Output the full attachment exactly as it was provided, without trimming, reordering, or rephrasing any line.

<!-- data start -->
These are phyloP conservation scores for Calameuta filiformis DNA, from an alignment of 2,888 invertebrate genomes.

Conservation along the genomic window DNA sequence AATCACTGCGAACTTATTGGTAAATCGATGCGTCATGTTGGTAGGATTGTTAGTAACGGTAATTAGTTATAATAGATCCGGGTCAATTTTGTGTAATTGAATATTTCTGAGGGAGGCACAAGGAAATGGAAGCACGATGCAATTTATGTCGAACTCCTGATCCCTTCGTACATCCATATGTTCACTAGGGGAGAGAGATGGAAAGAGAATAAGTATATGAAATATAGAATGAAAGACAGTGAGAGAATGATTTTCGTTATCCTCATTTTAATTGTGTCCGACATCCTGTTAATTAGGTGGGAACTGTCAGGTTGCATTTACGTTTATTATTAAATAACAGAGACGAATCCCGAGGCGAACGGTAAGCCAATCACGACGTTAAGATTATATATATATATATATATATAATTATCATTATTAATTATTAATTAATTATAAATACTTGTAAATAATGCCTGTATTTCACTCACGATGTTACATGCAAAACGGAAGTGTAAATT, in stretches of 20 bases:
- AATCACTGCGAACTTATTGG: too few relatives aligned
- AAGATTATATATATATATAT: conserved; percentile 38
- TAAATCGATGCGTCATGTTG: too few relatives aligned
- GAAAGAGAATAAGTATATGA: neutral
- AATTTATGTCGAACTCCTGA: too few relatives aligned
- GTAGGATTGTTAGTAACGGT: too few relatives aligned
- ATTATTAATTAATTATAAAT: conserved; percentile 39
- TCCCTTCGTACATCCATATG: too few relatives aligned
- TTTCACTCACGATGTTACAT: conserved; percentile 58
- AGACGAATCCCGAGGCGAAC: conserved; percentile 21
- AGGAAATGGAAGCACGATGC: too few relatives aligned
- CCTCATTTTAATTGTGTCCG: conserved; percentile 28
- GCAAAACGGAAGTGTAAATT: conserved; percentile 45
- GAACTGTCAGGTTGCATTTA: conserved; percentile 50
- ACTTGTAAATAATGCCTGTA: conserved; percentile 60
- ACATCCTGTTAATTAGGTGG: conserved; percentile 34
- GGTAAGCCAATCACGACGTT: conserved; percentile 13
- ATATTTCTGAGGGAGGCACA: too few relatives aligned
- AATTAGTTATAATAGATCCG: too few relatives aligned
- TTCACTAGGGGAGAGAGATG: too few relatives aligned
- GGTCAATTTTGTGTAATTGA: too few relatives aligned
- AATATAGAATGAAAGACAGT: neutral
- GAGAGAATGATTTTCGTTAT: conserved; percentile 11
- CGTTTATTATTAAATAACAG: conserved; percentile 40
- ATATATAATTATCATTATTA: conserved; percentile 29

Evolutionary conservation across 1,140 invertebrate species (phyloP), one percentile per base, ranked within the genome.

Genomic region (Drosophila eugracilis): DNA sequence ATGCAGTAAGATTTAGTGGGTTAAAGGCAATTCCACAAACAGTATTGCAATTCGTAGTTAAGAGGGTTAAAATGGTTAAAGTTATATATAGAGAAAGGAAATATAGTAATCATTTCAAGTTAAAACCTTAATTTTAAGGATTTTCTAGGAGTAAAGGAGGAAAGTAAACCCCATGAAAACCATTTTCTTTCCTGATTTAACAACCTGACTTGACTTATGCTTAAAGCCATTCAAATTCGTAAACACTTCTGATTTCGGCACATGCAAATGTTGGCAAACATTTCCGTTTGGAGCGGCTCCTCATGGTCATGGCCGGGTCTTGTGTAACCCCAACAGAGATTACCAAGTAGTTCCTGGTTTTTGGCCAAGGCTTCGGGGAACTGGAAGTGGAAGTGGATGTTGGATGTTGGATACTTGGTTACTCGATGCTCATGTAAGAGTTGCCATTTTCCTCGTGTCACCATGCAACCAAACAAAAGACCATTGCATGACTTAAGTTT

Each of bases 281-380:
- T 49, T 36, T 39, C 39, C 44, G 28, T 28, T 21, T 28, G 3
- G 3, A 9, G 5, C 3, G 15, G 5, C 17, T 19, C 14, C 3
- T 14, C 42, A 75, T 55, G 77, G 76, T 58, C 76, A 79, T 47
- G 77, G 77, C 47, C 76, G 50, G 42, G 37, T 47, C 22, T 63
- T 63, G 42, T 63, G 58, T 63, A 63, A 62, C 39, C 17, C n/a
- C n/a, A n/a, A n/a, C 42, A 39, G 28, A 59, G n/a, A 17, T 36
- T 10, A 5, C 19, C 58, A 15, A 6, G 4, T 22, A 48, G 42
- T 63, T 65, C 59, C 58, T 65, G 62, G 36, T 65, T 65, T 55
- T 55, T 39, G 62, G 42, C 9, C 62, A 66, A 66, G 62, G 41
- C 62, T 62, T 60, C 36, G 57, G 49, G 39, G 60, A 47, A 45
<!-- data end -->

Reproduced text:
These are phyloP conservation scores for Calameuta filiformis DNA, from an alignment of 2,888 invertebrate genomes.

Conservation along the genomic window DNA sequence AATCACTGCGAACTTATTGGTAAATCGATGCGTCATGTTGGTAGGATTGTTAGTAACGGTAATTAGTTATAATAGATCCGGGTCAATTTTGTGTAATTGAATATTTCTGAGGGAGGCACAAGGAAATGGAAGCACGATGCAATTTATGTCGAACTCCTGATCCCTTCGTACATCCATATGTTCACTAGGGGAGAGAGATGGAAAGAGAATAAGTATATGAAATATAGAATGAAAGACAGTGAGAGAATGATTTTCGTTATCCTCATTTTAATTGTGTCCGACATCCTGTTAATTAGGTGGGAACTGTCAGGTTGCATTTACGTTTATTATTAAATAACAGAGACGAATCCCGAGGCGAACGGTAAGCCAATCACGACGTTAAGATTATATATATATATATATATATAATTATCATTATTAATTATTAATTAATTATAAATACTTGTAAATAATGCCTGTATTTCACTCACGATGTTACATGCAAAACGGAAGTGTAAATT, in stretches of 20 bases:
- AATCACTGCGAACTTATTGG: too few relatives aligned
- AAGATTATATATATATATAT: conserved; percentile 38
- TAAATCGATGCGTCATGTTG: too few relatives aligned
- GAAAGAGAATAAGTATATGA: neutral
- AATTTATGTCGAACTCCTGA: too few relatives aligned
- GTAGGATTGTTAGTAACGGT: too few relatives aligned
- ATTATTAATTAATTATAAAT: conserved; percentile 39
- TCCCTTCGTACATCCATATG: too few relatives aligned
- TTTCACTCACGATGTTACAT: conserved; percentile 58
- AGACGAATCCCGAGGCGAAC: conserved; percentile 21
- AGGAAATGGAAGCACGATGC: too few relatives aligned
- CCTCATTTTAATTGTGTCCG: conserved; percentile 28
- GCAAAACGGAAGTGTAAATT: conserved; percentile 45
- GAACTGTCAGGTTGCATTTA: conserved; percentile 50
- ACTTGTAAATAATGCCTGTA: conserved; percentile 60
- ACATCCTGTTAATTAGGTGG: conserved; percentile 34
- GGTAAGCCAATCACGACGTT: conserved; percentile 13
- ATATTTCTGAGGGAGGCACA: too few relatives aligned
- AATTAGTTATAATAGATCCG: too few relatives aligned
- TTCACTAGGGGAGAGAGATG: too few relatives aligned
- GGTCAATTTTGTGTAATTGA: too few relatives aligned
- AATATAGAATGAAAGACAGT: neutral
- GAGAGAATGATTTTCGTTAT: conserved; percentile 11
- CGTTTATTATTAAATAACAG: conserved; percentile 40
- ATATATAATTATCATTATTA: conserved; percentile 29

Evolutionary conservation across 1,140 invertebrate species (phyloP), one percentile per base, ranked within the genome.

Genomic region (Drosophila eugracilis): DNA sequence ATGCAGTAAGATTTAGTGGGTTAAAGGCAATTCCACAAACAGTATTGCAATTCGTAGTTAAGAGGGTTAAAATGGTTAAAGTTATATATAGAGAAAGGAAATATAGTAATCATTTCAAGTTAAAACCTTAATTTTAAGGATTTTCTAGGAGTAAAGGAGGAAAGTAAACCCCATGAAAACCATTTTCTTTCCTGATTTAACAACCTGACTTGACTTATGCTTAAAGCCATTCAAATTCGTAAACACTTCTGATTTCGGCACATGCAAATGTTGGCAAACATTTCCGTTTGGAGCGGCTCCTCATGGTCATGGCCGGGTCTTGTGTAACCCCAACAGAGATTACCAAGTAGTTCCTGGTTTTTGGCCAAGGCTTCGGGGAACTGGAAGTGGAAGTGGATGTTGGATGTTGGATACTTGGTTACTCGATGCTCATGTAAGAGTTGCCATTTTCCTCGTGTCACCATGCAACCAAACAAAAGACCATTGCATGACTTAAGTTT

Each of bases 281-380:
- T 49, T 36, T 39, C 39, C 44, G 28, T 28, T 21, T 28, G 3
- G 3, A 9, G 5, C 3, G 15, G 5, C 17, T 19, C 14, C 3
- T 14, C 42, A 75, T 55, G 77, G 76, T 58, C 76, A 79, T 47
- G 77, G 77, C 47, C 76, G 50, G 42, G 37, T 47, C 22, T 63
- T 63, G 42, T 63, G 58, T 63, A 63, A 62, C 39, C 17, C n/a
- C n/a, A n/a, A n/a, C 42, A 39, G 28, A 59, G n/a, A 17, T 36
- T 10, A 5, C 19, C 58, A 15, A 6, G 4, T 22, A 48, G 42
- T 63, T 65, C 59, C 58, T 65, G 62, G 36, T 65, T 65, T 55
- T 55, T 39, G 62, G 42, C 9, C 62, A 66, A 66, G 62, G 41
- C 62, T 62, T 60, C 36, G 57, G 49, G 39, G 60, A 47, A 45